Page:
The thing that David was concerned about in his conflict with Saul was the safety and security of his soul. David asked the LORD to save him from all his pursuers and to deliver him, “lest like a lion they tear my soul apart, rending it in pieces with none to deliver” (Psalm 7:1-2). David used similar language in Psalm 22:13 when he said, “they open wide their mouths at me, like a ravening and roaring lion.” It seems that the point that David was trying to make was that his soul was vulnerable to verbal attacks in the same way that a lion might be able to overpower him physically. On multiple occasions, a harmful spirit came upon Saul and in 1 Samuel 18:10 it states that Saul “raved within his house while David was playing the lyre.” While under the influence of a demonic spirit, it appears that Saul verbally abused David and others. 1 Samuel 20:30 states, “Then Saul’s anger was kindled against Jonathon, and he said to him, ‘You son of a perverse, rebellious woman, do I not know that you have chosen the son of Jesse to your own shame, and to the shame of your mother’s nakedness.’” David ran away from Saul to avoid these verbal attacks and may have felt like he was a coward because he didn’t stand up to Saul as he had the giant Goliath (1 Samuel 17:45-47), but it is clear from the psalms that David wrote during this time that he was relying on God to save his life (Psalm 7:10; 54:4; 63:9-11).
Psalm 34, which is titled, “Of David, when he changed his behavior before Abimelech, so that he drove him out, and he went away,” concludes with the statement, “The LORD redeems the life of his servants; none of those who take refuge in him will be condemned” (Psalm 34:22). In this instance, nephesh is translated as life instead of soul. The Hebrew word that is translated condemned, ʾashem (aw-shameˊ) “is most often used to describe the product of sin—that is, guilt before God” (H816). Redemption is a refuge for the soul in that it provides a way for the soul to be released from the debt it owes God as a result of its guilt before him (H6299). After Peter asked Jesus the question, “how often will my brother sin against me, and I forgive him? As many as seven times?” (Matthew 18:21), Jesus used the parable of the unforgiving servant to show Peter that our souls need redemption because the debt of sin is too much for us to be able to pay it ourselves. Matthew 18:22-35 states:
Jesus said to him, “I do not say to you seven times, but seventy-seven times.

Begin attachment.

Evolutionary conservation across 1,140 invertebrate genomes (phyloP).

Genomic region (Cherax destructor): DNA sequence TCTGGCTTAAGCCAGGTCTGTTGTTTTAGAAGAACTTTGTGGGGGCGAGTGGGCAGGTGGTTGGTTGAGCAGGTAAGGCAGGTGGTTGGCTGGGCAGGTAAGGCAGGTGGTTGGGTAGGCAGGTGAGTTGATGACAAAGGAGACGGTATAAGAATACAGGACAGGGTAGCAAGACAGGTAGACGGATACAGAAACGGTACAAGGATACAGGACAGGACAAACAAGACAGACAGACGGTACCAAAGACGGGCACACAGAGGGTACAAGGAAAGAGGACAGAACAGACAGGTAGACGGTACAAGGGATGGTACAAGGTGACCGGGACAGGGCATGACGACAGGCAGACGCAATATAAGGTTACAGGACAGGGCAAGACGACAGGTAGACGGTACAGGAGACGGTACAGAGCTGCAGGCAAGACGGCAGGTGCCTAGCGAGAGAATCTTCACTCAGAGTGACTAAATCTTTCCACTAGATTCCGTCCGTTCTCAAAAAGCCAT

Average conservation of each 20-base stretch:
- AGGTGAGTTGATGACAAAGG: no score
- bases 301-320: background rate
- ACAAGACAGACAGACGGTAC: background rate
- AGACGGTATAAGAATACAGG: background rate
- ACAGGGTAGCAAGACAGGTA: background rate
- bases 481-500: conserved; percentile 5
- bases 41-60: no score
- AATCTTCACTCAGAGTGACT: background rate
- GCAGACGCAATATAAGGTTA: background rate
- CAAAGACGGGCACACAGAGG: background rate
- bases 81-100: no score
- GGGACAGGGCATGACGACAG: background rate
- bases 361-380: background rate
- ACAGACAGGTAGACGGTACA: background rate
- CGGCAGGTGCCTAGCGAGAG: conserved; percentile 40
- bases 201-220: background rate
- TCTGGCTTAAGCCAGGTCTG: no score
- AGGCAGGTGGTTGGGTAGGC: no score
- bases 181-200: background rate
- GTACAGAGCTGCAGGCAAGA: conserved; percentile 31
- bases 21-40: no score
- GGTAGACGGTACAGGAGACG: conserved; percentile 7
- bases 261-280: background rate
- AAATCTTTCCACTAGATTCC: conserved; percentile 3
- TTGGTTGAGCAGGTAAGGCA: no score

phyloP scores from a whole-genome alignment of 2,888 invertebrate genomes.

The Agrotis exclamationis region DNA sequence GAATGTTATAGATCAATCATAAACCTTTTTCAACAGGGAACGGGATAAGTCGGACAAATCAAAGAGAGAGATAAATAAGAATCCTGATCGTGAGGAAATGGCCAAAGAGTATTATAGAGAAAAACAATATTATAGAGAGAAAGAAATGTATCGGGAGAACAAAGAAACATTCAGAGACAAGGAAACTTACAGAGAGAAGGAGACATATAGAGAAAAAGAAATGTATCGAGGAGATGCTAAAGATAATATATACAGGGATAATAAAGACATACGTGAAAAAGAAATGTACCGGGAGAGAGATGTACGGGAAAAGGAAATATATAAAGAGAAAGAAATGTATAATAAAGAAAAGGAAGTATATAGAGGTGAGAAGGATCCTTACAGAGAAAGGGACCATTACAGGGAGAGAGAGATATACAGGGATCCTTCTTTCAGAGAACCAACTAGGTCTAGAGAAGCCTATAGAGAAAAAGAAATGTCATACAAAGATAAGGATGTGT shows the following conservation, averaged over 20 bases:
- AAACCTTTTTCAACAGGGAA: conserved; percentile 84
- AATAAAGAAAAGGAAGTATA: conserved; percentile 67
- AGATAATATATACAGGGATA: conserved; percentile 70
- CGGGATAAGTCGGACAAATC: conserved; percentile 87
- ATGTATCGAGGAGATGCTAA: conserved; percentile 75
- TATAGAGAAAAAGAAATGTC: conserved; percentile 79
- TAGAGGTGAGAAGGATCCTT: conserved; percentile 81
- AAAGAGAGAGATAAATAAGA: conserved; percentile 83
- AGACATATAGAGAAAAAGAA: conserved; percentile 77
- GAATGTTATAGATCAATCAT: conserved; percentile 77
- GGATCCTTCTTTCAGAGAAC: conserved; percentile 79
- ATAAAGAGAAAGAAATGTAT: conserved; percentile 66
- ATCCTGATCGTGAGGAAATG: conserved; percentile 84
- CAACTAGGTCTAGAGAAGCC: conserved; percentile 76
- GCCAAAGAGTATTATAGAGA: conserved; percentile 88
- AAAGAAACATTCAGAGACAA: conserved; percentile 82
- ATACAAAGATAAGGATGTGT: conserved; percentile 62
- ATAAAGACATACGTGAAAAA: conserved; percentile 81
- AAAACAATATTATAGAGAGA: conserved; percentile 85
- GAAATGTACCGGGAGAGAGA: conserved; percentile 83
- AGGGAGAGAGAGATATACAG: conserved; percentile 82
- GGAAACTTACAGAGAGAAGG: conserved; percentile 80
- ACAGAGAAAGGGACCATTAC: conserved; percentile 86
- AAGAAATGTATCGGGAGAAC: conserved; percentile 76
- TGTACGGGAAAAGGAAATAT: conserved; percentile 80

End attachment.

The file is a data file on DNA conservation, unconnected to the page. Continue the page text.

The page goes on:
“Therefore the kingdom of heaven may be compared to a king who wished to settle accounts with his servants. When he began to settle, one was brought to him who owed him ten thousand talents. And since he could not pay, his master ordered him to be sold, with his wife and children and all that he had, and payment to be made. So the servant fell on his knees, imploring him, ‘Have patience with me, and I will pay you everything.’ And out of pity for him, the master of that servant released him and forgave him the debt. But when that same servant went out, he found one of his fellow servants who owed him a hundred denarii, and seizing him, he began to choke him, saying, ‘Pay what you owe.’ So his fellow servant fell down and pleaded with him, ‘Have patience with me, and I will pay you.’ He refused and went and put him in prison until he should pay the debt. When his fellow servants saw what had taken place, they were greatly distressed, and they went and reported to their master all that had taken place. Then his master summoned him and said to him, ‘You wicked servant! I forgave you all that debt because you pleaded with me. And should not you have had mercy on your fellow servant, as I had mercy on you?’ And in anger his master delivered him to the jailers, until he should pay all his debt. So also my heavenly Father will do to every one of you, if you do not forgive your brother from your heart.”
The point that Jesus made at the end of the parable of the unforgiving servant was that God releasing our debt of sin is expected to produce godlike behavior in those of us who have received it because justification is supposed to make us act right (Romans 5:19). The ability to forgive others is evidence that our souls have been redeemed by God and that we have become one with Christ as was demonstrated by David letting Saul go free when he had the opportunity to kill him (1 Samuel 24:16-20; 26:21-23)